Burson helps scientists push AIDS education in Africa

WASHINGTON, DC: As international concern about the spread of AIDS in Third World countries continues to mount, efforts to combat the disease are being undercut by South African president Thabo Mbeki, who has publicly supported the unorthodox viewpoint that HIV does not cause AIDS.

WASHINGTON, DC: As international concern about the spread of AIDS in Third World countries continues to mount, efforts to combat the disease are being undercut by South African president Thabo Mbeki, who has publicly supported the unorthodox viewpoint that HIV does not cause AIDS.

WASHINGTON, DC: As international concern about the spread of AIDS

in Third World countries continues to mount, efforts to combat the

disease are being undercut by South African president Thabo Mbeki, who

has publicly supported the unorthodox viewpoint that HIV does not cause

AIDS.



Mbeki has allied himself with Dr. Peter Duesberg, who argues that AIDS

stems from factors other than HIV - including drugs used by

pharmaceutical companies to treat the disease.



To clear the confusion created by Mbeki’s statements, a group of

scientists and Burson-Marsteller are working to reinforce public

education programs about HIV/AIDS in Africa and other developing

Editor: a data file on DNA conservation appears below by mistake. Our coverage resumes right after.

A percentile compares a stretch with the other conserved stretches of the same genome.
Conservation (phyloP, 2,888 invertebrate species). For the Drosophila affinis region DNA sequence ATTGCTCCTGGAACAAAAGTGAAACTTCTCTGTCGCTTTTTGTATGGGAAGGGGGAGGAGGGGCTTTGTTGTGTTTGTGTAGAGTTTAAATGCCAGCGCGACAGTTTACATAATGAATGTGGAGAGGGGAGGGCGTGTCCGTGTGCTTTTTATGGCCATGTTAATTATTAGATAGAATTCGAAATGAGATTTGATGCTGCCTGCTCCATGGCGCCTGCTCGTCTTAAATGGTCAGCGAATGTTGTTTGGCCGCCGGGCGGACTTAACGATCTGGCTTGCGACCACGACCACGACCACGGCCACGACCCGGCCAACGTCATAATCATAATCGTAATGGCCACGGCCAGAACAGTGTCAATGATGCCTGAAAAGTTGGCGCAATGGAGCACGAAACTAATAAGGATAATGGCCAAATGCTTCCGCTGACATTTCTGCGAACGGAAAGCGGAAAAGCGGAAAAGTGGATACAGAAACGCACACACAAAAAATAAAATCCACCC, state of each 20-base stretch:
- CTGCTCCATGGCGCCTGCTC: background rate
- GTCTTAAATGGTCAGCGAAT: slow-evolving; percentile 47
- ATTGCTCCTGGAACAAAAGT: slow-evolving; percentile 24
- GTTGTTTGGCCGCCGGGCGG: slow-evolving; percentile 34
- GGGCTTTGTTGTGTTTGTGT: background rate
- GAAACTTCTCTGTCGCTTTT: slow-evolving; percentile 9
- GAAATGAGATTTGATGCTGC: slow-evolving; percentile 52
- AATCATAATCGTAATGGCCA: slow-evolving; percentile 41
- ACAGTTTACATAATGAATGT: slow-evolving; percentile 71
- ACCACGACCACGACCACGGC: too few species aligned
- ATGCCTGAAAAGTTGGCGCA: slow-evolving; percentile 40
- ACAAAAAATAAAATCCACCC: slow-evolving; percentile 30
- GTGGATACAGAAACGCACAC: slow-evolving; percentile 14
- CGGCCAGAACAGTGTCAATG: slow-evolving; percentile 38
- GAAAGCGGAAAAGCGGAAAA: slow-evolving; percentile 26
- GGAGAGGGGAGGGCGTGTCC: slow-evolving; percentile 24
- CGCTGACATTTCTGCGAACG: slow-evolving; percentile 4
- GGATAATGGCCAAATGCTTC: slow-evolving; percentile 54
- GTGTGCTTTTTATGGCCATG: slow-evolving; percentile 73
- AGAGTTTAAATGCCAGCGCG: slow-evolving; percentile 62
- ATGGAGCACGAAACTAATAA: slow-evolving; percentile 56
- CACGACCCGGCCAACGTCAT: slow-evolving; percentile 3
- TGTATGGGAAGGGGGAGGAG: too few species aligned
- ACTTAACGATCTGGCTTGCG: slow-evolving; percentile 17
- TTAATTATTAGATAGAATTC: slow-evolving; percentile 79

nations.



An independent group of 250 doctors has created the Durban Declaration,

which reaffirms HIV as the cause of AIDS. Burson healthcare practice

chair Ken Rabin said that the statement is not a personal attack on

Mbeki but rather a means of conveying concern over the potential impact

of his pronouncements.



’Legitimate efforts of prevention and public education could be

subverted at a time when AIDS is threatening Africa,’ he explained.



Working on a pro bono basis, Burson helped arrange a press conference in

Durban yesterday announcing the declaration, which was published in the

prestigious British scientific journal Nature. Burson has also created a

poster and a Web page to publicize the declaration.



However, educating ordinary Africans about HIV/AIDS has proven

difficult.



Ron MacInnis, director of HIV/AIDS programs in Washington for The Global

Health Council, noted that even though AIDS awareness is on the upswing

in Africa, much still needs to be done. ’There’s a lot of stigma and

phobia around discussing HIV/AIDS,’ he said. ’It would help if the drug

companies and other companies would show people with HIV/AIDS living

through it.’



The importance of speaking out was echoed by London-based Interscience

chairman Mark Chataway, who pointed to Uganda’s proactive HIV/AIDS

education efforts and declining disease rates.



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